Different opposition. Same old Cook
Posted in England v Sri Lanka 2011
Much has happened since the turn of the year: there has been an uprising in the Middle East, Britain is now at war with Libya, and a certain couple from the upper classes got married.
Yet little seems to have changed in the life of Alastair Cook.
Ashes hero in Australia over the winter and the man whose name will forever be linked with England's historic triumph Down Under, Cook marked his return to international cricket with a century today.
A damp day at Cardiff could not be much further removed from temperatures of 30-plus degrees in Sydney, the scene of England's Ashes-crowning victory in January and Cook's last outing for his country.
Ashes memories may be beginning to fade (although the rain over the last three days has provided Sky Sports with plenty of opportunity to delve into the not-too-distant archive), but Cook's hunger for runs has in no way diminished.
Fêted on his return to these shores after amassing a scarcely believable 766 runs in Australia (he had a book named after the feat, for goodness sake), any fears that Cook would in any way rest on his laurels were blown away indisputably over the course of this afternoon.
In truth, those who have spent any time in Cook's company know he is not one to believe the publicity, far less court it.
A man of deed rather than word, he prefers to let his cricket do the talking - and in that respect he was in loquacious mood against Sri Lanka today.
He spent 263 balls compiling an unbeaten 129 that was typical Cook: unhurried, unflashy and, in the kindest possible way, bordering on routine.
If there were moments of concern after he lost his captain, Andrew Strauss, in the last over yesterday, or nightwatchman James Anderson without addition to the score this morning, we did not see them.
If he was worried by England's failure to score more than 11 runs in the first 11 overs of play today, he hid it well.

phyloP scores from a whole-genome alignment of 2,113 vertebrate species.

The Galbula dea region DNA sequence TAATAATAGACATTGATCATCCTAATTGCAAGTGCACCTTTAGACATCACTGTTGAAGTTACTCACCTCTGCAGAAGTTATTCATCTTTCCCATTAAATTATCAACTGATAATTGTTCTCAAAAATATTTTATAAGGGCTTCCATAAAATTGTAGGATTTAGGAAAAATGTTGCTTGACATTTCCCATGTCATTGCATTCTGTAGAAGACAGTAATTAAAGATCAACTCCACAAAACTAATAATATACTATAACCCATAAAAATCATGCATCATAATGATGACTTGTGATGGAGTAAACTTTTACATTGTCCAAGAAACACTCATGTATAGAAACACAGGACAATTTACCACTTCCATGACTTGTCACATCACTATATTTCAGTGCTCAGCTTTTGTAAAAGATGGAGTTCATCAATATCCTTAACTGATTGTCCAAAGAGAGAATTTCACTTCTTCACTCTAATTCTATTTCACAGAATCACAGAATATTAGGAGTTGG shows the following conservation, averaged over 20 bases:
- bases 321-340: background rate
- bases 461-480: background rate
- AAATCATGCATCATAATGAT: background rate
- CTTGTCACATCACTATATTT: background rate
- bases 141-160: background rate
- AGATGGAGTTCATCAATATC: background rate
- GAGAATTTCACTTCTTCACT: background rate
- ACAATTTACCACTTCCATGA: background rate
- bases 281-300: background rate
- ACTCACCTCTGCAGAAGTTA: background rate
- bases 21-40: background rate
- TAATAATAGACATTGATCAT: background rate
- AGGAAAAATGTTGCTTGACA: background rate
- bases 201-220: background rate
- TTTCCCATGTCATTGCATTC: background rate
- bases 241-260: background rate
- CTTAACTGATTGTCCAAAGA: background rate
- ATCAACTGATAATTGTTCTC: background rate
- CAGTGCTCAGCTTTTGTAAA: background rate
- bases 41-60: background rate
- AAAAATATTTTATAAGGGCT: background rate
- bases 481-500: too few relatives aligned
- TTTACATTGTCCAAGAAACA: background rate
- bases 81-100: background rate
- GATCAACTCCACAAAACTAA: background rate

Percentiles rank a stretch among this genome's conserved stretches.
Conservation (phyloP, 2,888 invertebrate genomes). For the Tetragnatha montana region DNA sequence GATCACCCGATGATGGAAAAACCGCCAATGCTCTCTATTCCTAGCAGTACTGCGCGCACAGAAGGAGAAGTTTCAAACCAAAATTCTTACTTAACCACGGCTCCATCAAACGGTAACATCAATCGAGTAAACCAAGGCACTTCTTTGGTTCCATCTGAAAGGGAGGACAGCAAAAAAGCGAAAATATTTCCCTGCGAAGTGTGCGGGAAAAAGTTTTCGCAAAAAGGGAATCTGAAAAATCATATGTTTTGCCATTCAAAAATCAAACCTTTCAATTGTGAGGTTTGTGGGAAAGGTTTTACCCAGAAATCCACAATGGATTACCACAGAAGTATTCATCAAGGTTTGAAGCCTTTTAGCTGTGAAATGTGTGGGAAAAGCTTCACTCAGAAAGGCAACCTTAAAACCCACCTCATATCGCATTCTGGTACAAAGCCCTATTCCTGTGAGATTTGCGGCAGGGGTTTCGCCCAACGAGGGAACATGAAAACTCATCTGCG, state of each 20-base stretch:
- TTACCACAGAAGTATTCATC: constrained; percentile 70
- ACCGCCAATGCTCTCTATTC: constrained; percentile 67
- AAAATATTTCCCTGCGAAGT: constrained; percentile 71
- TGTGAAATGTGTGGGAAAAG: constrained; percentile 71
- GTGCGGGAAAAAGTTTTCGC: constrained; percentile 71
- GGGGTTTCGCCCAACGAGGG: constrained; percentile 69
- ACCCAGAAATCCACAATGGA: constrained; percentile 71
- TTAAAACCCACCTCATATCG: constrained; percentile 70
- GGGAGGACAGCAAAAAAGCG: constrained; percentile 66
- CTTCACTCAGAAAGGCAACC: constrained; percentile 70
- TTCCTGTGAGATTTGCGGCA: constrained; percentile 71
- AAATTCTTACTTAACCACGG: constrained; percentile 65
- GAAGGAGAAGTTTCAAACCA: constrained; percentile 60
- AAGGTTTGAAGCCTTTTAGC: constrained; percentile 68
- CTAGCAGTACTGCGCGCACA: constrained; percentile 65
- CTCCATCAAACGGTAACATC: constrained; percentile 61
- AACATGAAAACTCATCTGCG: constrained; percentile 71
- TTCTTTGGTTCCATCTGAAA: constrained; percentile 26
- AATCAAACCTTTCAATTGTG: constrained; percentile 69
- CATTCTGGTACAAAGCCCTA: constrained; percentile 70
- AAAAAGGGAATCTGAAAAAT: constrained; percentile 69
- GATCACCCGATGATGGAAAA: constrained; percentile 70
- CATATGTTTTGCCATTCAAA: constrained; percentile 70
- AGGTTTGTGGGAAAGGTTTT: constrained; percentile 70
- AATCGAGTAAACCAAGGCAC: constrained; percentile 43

With Sri Lanka's seamers operating in a strict corridor outside off stump and Ajantha Mendis probing away at the other end with an unorthodox action unfamiliar to Cook, it would have been understandable had the frustration he and his team-mates experienced in the field extended into this morning.
Cook, though, has rarely been accused of lacking patience, and his response was to continue batting just as he did in making 24 yesterday evening. Just as he did when compiling two centuries and a double hundred in Australia. Just as he has done for much of a Test career that has now seen him score 5,259 runs at an average of 48.
We saw the stiff-armed forward defensive strokes which repelled the Australia bowlers more often than they would care to remember, we witnessed numerous unfussy leaves, and we took comfort from the occasional opening of the face as he steered behind point.
As the shine wore off the ball and Sri Lankan legs and minds grew wearier, so Cook - and Jonathan Trott, who shares many of the same traits and with whom he added an unbroken 240 for the third wicket - was afforded greater opportunity to score.
Anything in the same postcode as his pads was tucked unerringly through midwicket or square-leg, he punished any aberration in length by the seamers and spinners alike, and his running was never less than urgent.
All the while, Cook and Trott never paid anything less than due respect to those deliveries that demanded it - the run-rate remained below three an over for much of the day - and among the loudest cheers was reserved for the square drive from Cook that ended a 20-over spell without a boundary encompassing the tea interval.
On 99, Cook twice cut Suranga Lakmal straight to backward point. Did we sense a few nerves? A repeat stroke off the next ball, only slightly to the fielder's left, answered the question emphatically.
It is worth noting that Cook, Trott and those to come (poor old Kevin Pietersen spent the best part of the day sat with his pads on) will rarely face an attack as unthreatening as this, nor a pitch as docile.
Still, the efficient manner in which they went about their work is to be applauded rather than derided, and Strauss’ perma-smile as the milestones came and went masked the disappointment he must have felt at missing out in such benign conditions.
There was little discernible difference in Cook’s approach even after he reached three figures, save for a couple of relatively expansive drives through extra-cover late in a day that ended with him acknowledging the applause of the crowd, his team-mates and the opposition in typically reluctant fashion as he and Trott left the field.
It was further evidence that some things never change.